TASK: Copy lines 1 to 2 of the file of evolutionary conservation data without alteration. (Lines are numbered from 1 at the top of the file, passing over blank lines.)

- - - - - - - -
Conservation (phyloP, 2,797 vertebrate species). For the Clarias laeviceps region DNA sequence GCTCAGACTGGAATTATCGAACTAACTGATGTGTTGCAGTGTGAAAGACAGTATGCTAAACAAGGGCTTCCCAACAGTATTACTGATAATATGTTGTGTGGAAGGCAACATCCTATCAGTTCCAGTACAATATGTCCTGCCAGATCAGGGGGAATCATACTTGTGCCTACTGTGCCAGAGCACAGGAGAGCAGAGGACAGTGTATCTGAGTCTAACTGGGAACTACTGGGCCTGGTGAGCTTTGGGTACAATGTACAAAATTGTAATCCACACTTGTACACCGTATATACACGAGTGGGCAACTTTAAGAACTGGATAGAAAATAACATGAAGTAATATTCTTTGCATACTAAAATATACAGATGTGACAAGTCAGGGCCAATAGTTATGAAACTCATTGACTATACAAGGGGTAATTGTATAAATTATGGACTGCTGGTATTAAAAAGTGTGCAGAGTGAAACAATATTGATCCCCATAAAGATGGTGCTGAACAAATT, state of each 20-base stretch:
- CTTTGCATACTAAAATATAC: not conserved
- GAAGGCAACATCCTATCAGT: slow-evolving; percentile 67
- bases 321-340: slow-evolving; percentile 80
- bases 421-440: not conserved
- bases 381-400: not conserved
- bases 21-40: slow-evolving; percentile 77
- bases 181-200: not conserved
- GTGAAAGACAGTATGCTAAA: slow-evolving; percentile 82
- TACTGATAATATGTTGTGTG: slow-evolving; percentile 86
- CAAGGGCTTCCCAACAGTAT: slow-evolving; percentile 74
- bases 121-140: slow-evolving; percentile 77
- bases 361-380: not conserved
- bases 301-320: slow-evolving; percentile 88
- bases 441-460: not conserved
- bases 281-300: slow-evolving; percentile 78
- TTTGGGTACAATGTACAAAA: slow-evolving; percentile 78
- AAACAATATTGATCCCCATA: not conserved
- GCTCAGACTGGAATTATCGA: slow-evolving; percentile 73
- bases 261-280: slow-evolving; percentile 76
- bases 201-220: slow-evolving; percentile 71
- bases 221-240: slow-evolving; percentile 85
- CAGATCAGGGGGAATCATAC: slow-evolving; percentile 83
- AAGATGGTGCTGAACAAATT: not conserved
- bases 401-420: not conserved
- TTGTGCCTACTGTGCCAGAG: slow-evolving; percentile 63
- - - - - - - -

Conservation (phyloP, 2,797 vertebrate species). For the Clarias laeviceps region DNA sequence GCTCAGACTGGAATTATCGAACTAACTGATGTGTTGCAGTGTGAAAGACAGTATGCTAAACAAGGGCTTCCCAACAGTATTACTGATAATATGTTGTGTGGAAGGCAACATCCTATCAGTTCCAGTACAATATGTCCTGCCAGATCAGGGGGAATCATACTTGTGCCTACTGTGCCAGAGCACAGGAGAGCAGAGGACAGTGTATCTGAGTCTAACTGGGAACTACTGGGCCTGGTGAGCTTTGGGTACAATGTACAAAATTGTAATCCACACTTGTACACCGTATATACACGAGTGGGCAACTTTAAGAACTGGATAGAAAATAACATGAAGTAATATTCTTTGCATACTAAAATATACAGATGTGACAAGTCAGGGCCAATAGTTATGAAACTCATTGACTATACAAGGGGTAATTGTATAAATTATGGACTGCTGGTATTAAAAAGTGTGCAGAGTGAAACAATATTGATCCCCATAAAGATGGTGCTGAACAAATT, state of each 20-base stretch:
- CTTTGCATACTAAAATATAC: not conserved